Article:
ANN ARBOR, Mich. – Flamework glass artist Shawn Bungo is hiding artwork around Ann Arbor and Ypsilanti for community members to find.
Through finders keepers-styled scavenger hunts, Bungo has been secretively hiding small pieces of his art around the two cities on Saturdays for passersby to find and keep.
Each week the Ypsilanti artist grabs around 12 pieces of art and takes his dog for a walk. Some weeks the pieces are themed and some weeks they are things he has on hand. With art shows canceled, Bungo said he has plenty of pieces to hide.
After the are is hidden away, Bungo leaves a breadcrumb trail of hints online through his Facebook page as to where each piece is located. Pieces might be on electrical boxes, ledges and statues, or in pipes, trees and vegetation.
Having worked with glass for 16 years, Bungo’s pieces range in theme, from aquatic-inspired to bird-based. His glasswork is made with a torch so each piece is small and intricate, ranging in size from an inch to six inches.
Bungo started hiding his artwork in public places eight years ago when he was living in Knoxville, Tennessee.
“The first year I would go around and hide my pieces that didn’t come out that best, and stuff like that,” said Bungo. “I’d hide them and nobody knew who was doing it for a while. And then the neighborhood found out who was doing it, and it just became a thing.”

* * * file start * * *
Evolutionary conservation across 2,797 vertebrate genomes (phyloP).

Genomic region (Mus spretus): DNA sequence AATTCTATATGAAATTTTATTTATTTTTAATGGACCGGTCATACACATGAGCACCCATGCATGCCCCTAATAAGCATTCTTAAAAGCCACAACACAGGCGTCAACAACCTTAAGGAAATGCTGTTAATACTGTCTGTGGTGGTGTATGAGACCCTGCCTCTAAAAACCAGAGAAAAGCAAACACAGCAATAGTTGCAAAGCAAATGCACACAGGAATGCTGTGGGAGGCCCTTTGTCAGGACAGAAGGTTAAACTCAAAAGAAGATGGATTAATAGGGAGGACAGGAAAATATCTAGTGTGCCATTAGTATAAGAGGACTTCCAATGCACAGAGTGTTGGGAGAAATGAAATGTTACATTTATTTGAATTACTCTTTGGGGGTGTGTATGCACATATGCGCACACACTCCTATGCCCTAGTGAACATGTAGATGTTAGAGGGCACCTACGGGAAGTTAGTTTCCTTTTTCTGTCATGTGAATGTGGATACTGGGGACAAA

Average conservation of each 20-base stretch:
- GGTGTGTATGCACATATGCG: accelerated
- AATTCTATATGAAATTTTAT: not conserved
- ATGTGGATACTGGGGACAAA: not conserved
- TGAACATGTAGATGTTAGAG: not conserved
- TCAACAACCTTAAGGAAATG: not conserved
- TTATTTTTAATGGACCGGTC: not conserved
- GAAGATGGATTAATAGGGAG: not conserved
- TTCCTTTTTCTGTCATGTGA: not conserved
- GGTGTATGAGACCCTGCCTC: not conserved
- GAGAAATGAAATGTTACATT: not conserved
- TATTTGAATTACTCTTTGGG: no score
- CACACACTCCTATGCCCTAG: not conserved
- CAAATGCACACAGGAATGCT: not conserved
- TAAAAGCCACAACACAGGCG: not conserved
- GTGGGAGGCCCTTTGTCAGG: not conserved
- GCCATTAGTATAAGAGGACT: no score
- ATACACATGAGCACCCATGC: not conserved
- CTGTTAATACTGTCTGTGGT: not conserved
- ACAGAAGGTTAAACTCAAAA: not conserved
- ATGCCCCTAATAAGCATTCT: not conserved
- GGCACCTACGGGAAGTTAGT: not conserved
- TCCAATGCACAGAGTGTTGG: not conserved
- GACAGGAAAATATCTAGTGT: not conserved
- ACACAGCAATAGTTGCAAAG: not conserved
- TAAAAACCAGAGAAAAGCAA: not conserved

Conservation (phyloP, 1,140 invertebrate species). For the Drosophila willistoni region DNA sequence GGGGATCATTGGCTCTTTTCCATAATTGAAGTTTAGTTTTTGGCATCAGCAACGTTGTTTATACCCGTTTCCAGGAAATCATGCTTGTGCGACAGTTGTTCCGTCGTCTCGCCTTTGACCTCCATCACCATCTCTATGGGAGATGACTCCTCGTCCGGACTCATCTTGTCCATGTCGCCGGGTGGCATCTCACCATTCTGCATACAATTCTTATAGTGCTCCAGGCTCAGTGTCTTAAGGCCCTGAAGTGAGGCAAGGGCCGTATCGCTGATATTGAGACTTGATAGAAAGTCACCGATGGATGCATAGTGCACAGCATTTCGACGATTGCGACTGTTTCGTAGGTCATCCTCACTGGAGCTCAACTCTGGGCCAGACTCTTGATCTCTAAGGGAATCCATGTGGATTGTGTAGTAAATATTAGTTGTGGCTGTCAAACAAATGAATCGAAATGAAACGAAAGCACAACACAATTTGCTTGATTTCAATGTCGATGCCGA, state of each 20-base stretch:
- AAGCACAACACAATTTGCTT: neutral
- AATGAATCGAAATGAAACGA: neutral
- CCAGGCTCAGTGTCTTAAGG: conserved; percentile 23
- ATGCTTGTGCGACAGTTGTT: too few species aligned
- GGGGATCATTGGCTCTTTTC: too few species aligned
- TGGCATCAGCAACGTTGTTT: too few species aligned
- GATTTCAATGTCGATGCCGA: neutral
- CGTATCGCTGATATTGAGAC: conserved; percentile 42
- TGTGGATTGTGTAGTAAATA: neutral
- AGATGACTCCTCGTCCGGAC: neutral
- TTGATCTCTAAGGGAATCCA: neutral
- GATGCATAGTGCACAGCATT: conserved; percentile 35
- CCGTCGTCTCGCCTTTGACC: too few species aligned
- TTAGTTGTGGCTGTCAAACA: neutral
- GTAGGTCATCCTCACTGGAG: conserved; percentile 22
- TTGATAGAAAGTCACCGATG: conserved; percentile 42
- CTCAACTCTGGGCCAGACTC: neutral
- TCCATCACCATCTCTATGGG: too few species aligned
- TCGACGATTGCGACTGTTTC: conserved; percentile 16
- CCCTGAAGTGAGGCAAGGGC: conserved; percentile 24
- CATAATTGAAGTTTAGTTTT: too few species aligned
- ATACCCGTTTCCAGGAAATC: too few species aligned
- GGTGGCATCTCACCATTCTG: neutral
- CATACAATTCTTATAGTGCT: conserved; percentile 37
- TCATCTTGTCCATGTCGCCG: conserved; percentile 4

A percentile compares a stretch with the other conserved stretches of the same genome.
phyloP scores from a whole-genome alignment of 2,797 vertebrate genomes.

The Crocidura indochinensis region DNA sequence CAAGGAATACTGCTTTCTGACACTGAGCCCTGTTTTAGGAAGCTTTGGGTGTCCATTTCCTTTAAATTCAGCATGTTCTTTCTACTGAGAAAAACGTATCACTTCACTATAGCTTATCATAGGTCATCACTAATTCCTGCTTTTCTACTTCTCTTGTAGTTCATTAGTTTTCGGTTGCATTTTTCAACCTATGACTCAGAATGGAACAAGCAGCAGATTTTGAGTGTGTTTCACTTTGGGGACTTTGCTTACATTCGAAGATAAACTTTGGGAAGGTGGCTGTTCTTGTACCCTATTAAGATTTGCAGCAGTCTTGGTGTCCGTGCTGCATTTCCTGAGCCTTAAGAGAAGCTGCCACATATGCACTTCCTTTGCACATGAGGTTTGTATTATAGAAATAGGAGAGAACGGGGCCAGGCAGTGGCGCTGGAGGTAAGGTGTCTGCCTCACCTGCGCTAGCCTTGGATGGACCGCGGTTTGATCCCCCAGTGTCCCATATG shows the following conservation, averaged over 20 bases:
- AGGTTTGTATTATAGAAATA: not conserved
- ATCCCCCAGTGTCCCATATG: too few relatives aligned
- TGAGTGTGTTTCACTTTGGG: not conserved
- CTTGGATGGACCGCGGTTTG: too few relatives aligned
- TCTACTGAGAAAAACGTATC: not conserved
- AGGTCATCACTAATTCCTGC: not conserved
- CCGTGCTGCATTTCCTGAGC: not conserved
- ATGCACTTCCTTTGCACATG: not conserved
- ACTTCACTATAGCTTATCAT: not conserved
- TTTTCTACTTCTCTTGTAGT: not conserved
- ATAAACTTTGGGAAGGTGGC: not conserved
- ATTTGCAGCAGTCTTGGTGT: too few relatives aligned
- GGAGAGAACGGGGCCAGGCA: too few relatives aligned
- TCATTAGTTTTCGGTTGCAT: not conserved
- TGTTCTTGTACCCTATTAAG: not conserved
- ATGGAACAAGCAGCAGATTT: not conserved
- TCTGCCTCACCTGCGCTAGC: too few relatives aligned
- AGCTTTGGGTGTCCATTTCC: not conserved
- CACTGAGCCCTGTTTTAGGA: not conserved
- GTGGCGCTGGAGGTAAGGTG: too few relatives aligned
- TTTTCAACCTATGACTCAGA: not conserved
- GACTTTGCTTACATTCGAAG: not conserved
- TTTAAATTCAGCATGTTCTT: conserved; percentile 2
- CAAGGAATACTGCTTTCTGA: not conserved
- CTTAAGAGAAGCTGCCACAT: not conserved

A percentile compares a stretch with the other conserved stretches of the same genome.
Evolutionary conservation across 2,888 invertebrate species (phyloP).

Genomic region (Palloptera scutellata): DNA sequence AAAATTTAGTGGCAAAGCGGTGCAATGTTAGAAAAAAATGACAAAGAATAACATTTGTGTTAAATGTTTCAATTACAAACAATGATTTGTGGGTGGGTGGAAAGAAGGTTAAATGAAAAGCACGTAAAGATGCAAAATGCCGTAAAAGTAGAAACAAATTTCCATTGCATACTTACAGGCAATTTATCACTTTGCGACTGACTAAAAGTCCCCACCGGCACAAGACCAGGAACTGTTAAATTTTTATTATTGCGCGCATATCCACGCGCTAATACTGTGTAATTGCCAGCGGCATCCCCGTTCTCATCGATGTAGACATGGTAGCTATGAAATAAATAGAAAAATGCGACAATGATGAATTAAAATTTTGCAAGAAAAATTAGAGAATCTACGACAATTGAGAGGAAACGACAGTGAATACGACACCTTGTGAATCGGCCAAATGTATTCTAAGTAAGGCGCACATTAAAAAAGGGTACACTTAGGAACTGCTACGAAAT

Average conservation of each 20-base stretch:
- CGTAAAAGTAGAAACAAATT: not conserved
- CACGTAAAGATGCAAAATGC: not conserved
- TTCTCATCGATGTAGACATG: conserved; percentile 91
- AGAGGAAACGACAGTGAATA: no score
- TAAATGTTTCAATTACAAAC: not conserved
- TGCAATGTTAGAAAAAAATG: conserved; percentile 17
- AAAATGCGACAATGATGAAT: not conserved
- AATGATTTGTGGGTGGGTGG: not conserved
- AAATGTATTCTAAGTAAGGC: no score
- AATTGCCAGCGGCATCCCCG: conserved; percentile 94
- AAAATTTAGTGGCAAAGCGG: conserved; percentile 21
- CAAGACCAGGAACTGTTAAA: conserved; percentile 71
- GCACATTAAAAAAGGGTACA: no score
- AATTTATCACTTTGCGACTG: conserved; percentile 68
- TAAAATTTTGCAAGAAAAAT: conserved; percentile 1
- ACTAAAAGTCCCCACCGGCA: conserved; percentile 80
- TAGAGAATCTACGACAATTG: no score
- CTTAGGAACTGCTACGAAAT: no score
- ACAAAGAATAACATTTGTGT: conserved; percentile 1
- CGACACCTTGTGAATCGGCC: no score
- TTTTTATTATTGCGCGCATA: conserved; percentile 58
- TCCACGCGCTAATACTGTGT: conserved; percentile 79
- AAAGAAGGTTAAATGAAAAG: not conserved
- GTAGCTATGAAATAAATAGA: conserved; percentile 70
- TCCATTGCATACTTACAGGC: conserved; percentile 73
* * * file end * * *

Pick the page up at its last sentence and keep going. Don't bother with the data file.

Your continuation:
He was looking for a way to get to know the community and people living in his area. Bungo said the hidden artwork was a fun and simple way of getting to know his community and that neighbors became collecting his hidden pieces.
When he and his wife moved to Ypsilanti last year, the idea followed.
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“It turns out to be a great way to meet the community and connect with the community,” said Bungo. “[Its] other neighbors meeting other neighbors through finding the glass.”
As he has explored the Ann Arbor and Ypsilanti area, he has spontaneously left small pieces of artwork around. After posting about the pieces in an Ann Arbor Facebook group, more and more people have become interested in participating. Bungo started the Saturday scavenger hunts as a creative way to connect to the community and to get to know people.
So far, the reception has been really positive. He often gets messages asking for more clues or selfies of community members with his artwork.
“I love it when people take a picture of themselves after they find the glass, and that’s what’s really fun about seeing the enthusiasm. A lot of people the last few Saturdays have been photographing themselves with the glass,” said Bungo.
“I think people are looking for something fun to do.”
For now, he plans to keep leaving artwork around for community members to find whether its spontaneously when he is out-and-about or on Saturdays.
Find more of Bungo’s work here.